When a firefly’s thoughts turn to fornication


I have just seen a couple of dozen fireflies lighting each other’s fires at Paluma.

Not flies at all, actually. Beetles. And a masterpiece of biological engineering, if I may say so.

Every spring when a young beetle’s thoughts turn to fornication he screws a lightbulb into his bum and goes searching the neighbourhood — flashing, as it were — for a mate.

So sensible. Just imagine the human misery that would have been avoided if the creatures of one sex had a little light in the tops of their heads that winked on and off, and the others had an answering beacon.

The most basic instinct of the human race is not self-preservation or reproduction; it’s the terror of making a complete a nitwit of oneself to a member of the opposite sex.

I know. The first girl I ever asked out recoiled in horror, gasped, “What, with you!” and laughed hysterically. I never even worked out how to kiss the second one because of the trauma of the first. It set me back years. All for want of a battery and a little light.

There’s so much about romance we could learn from animals. Indeed, when you consider how they go about it, it’s hardly fair to call them animals. Male seahorses bear the young, male emperor penguins incubate the eggs, swans mate for life even if they end up hen-pecked. There are no divorce courts in the world of swans. And you can’t fly south to escape. They just follow you.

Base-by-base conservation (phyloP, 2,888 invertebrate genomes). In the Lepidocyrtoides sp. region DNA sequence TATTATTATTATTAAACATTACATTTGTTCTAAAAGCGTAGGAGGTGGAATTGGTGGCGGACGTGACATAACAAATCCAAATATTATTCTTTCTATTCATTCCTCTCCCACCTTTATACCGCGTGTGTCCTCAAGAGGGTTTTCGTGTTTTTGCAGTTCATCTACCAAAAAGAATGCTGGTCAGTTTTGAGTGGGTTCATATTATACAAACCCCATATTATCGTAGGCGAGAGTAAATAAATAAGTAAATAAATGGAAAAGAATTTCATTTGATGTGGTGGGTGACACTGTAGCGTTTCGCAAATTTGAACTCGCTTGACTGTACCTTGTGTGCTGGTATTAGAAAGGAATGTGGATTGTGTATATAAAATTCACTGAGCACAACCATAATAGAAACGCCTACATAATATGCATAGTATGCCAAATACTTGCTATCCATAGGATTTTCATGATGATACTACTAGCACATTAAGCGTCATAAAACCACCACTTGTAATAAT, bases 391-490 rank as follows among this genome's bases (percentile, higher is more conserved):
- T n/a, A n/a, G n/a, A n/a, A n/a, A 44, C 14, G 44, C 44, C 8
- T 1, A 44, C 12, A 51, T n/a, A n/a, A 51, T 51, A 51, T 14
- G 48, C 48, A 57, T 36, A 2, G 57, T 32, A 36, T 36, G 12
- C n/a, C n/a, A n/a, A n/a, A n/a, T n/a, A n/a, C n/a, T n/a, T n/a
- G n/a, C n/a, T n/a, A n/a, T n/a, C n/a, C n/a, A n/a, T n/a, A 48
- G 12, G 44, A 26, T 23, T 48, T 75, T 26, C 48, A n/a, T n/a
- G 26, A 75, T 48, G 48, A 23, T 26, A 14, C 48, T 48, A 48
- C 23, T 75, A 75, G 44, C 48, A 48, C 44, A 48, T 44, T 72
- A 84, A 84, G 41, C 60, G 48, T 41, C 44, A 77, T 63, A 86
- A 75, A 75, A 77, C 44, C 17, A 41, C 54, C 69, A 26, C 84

And did you know there are no animals that have to sleep in the wet patch?

I mean, if we were properly designed there wouldn’t even be a wet patch. We’d simply pass each other envelopes or touch fingertips and — bingo! — pregnancy.

As it is the whole business is a messy, precarious, hit-and-miss affair in which the discomforts of sex frequently outweigh the comforts (when you think about it later, that is).

The sofa in the lounge room of your parents’ home, where your younger brother — your parents, even — might burst in at any moment was a nerve-racking, heart-stopping, gut-wrenching experience that seemed worthwhile before and during, but not necessarily after.

My grandmother (a staid and sombre lady with a chest like a sea defence) used to say the definition of a climax was when you couldn’t stop even when your mother entered the room.

No, if we ever get a chance to go back to the drawing board I propose we have a lightbulb grafted to our heads, and when we meet a member of the opposite sex winking at us, so to speak, and we think about starting a family, we’ll go together to some kind of pregnancy eftpos machine and together we’ll slip in a card.

Bearing in mind the firefly experience it might be more appropriate to have the lightbulb screwed into our backsides.

But, hey, we don’t want to look ridiculous.